T-Mobile has second thoughts about U.S. consolidation

Deutsche Telekom AG Chief Executive Officer (CEO) Kai-Uwe Ricke appears to have second thoughts about the impact of consolidation in the U.S. mobile communications market.

Just three weeks after the German CEO told reporters in Bonn, Germany, that its U.S. wireless subsidiary, T-Mobile USA Inc., could benefit from the recent acquisition of AT&T Wireless Services Inc. by Cingular Wireless LLC, the group warned of possible competitive disadvantages in its annual report released Tuesday.

Although T-Mobile reported strong growth in its 2003 financial year, the mobile operator "is still a player with a relatively small market share in the United States" and, as a result of the merger, could face "a negative effect on growth and profitability," according to the report.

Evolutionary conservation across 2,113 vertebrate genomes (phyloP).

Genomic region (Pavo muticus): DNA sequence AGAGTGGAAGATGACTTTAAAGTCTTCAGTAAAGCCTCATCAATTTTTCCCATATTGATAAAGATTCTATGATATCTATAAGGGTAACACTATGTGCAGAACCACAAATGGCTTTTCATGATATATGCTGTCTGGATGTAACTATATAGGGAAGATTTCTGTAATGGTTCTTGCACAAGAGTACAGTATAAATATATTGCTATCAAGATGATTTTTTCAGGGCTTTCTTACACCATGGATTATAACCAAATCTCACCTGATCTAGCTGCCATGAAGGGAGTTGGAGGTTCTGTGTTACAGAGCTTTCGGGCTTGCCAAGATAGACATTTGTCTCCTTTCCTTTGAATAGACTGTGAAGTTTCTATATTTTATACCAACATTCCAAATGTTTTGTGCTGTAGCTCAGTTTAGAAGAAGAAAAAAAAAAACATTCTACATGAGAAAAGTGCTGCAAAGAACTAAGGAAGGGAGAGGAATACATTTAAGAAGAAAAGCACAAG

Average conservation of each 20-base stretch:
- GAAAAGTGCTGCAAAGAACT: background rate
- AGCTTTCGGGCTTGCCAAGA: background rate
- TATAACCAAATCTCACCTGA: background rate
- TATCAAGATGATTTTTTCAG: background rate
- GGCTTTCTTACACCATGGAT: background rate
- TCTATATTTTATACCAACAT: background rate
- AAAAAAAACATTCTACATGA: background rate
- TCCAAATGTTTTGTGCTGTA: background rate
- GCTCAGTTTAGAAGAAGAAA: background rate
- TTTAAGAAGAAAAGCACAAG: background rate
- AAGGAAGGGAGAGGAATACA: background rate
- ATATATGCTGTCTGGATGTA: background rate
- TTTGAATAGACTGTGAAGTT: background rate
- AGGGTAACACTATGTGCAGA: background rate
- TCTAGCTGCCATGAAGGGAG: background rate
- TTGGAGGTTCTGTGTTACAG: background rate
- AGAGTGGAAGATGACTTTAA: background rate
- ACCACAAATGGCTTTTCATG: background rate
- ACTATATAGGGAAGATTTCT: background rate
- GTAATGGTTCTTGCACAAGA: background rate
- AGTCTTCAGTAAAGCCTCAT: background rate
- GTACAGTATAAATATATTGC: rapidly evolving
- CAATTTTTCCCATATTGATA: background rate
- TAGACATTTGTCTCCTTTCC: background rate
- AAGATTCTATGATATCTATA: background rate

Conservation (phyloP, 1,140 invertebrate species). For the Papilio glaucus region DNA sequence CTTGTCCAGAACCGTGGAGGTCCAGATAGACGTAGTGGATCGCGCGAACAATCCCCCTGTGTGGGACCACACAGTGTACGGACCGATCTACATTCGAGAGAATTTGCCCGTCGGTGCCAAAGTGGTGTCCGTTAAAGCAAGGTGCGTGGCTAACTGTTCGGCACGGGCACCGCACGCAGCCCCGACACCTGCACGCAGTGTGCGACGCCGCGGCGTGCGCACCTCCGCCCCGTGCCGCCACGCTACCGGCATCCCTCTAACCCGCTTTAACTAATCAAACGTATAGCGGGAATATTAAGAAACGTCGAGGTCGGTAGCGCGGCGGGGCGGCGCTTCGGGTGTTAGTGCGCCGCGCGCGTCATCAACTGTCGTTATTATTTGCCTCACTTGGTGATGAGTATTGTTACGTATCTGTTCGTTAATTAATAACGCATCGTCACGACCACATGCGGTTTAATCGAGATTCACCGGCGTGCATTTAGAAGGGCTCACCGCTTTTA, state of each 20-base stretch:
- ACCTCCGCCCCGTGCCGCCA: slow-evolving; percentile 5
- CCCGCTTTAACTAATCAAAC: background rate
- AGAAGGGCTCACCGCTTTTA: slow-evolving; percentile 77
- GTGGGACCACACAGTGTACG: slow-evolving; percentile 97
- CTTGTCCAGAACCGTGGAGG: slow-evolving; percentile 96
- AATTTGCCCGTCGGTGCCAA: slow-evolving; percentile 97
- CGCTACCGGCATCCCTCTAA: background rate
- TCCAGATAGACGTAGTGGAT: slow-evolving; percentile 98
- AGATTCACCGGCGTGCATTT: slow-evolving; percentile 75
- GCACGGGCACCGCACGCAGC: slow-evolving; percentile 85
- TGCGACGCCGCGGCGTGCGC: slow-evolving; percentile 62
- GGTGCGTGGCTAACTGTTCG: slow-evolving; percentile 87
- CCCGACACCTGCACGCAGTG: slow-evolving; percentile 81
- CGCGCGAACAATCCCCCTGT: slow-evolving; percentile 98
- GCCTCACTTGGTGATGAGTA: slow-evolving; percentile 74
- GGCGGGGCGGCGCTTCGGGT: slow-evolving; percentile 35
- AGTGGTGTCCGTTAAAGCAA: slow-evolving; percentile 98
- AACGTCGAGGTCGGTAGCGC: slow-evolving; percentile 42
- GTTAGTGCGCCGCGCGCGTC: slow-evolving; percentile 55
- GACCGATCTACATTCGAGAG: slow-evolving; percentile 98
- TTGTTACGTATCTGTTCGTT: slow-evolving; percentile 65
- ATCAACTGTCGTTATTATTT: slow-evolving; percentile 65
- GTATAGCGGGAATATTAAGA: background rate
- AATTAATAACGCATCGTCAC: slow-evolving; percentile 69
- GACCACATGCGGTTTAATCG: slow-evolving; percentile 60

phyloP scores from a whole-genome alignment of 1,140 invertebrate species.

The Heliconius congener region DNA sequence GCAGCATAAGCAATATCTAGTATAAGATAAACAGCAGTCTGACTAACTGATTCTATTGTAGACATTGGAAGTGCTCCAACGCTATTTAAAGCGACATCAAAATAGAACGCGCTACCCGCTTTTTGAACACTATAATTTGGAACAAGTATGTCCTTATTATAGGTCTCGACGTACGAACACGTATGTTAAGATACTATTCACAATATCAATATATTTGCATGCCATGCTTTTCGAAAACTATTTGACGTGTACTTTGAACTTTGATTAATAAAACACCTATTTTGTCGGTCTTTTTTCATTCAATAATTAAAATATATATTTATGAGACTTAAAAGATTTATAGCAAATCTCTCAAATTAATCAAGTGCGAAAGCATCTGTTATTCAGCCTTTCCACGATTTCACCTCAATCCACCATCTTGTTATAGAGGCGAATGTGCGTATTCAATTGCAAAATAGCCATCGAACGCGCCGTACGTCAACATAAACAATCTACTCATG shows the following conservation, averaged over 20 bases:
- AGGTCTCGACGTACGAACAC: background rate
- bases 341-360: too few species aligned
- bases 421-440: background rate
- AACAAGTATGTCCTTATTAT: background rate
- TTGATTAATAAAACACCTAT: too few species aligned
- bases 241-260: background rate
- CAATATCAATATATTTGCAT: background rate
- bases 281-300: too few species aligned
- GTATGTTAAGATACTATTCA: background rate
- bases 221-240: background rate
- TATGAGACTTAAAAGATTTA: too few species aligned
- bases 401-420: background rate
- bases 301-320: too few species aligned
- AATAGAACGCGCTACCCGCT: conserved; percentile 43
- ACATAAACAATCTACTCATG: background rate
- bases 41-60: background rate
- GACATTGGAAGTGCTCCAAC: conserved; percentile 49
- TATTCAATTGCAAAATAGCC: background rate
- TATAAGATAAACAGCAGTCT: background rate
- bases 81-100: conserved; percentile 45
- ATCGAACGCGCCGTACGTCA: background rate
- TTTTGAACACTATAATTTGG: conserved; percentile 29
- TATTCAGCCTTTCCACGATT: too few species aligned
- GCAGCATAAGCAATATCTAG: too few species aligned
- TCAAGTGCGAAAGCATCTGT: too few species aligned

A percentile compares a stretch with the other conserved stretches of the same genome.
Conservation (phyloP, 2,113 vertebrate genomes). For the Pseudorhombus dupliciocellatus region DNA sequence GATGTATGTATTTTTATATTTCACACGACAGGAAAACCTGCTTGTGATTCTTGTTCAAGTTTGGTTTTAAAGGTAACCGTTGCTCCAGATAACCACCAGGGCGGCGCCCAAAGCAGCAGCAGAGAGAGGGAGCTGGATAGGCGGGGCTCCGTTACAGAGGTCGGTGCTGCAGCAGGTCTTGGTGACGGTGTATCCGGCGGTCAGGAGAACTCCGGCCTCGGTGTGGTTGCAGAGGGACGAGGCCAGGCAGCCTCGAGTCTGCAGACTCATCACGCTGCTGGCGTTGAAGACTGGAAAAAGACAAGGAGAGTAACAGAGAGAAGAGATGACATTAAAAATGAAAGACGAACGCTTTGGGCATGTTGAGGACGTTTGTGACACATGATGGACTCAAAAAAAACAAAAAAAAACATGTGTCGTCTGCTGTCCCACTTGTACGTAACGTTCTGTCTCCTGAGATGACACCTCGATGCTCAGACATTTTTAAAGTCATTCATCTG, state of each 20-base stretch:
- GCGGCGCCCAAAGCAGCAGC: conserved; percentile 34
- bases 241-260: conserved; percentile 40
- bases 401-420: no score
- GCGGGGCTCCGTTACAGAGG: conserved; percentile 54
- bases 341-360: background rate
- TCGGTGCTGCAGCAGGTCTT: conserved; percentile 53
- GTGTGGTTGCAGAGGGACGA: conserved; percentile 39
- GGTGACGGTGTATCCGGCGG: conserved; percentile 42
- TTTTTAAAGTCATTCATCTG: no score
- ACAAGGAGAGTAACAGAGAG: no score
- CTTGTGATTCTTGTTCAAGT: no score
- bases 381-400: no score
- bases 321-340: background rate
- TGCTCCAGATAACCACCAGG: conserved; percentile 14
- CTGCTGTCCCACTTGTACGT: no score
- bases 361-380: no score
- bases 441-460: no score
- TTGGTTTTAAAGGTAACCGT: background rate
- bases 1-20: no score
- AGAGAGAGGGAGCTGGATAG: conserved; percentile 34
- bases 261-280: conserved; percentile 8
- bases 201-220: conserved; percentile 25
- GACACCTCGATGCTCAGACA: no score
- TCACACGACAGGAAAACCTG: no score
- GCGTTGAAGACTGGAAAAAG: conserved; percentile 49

Last month, Ricke sang a different tune. "We aim to benefit from consolidation in the market because we know how difficult elephant marriages can be," he said at the Bonn news conference.

Though Ricke may have wanted to put a positive spin on the merger during the Bonn conference, he has good reason to be concerned.

The deal, which is expected to be finalized by the end of the year, will create the largest U.S. wireless company, with 46 million customers. Along with creating the country's biggest GSM (Global System for Mobile Communications) network in the process, it will speed the group's ability to offer advanced wireless data services and upcoming 3G (third-generation) services to customers due to its improved spectrum holdings, Cingular President and CEO Stan Sigman said at a news conference after the deal was announced on Feb. 17.

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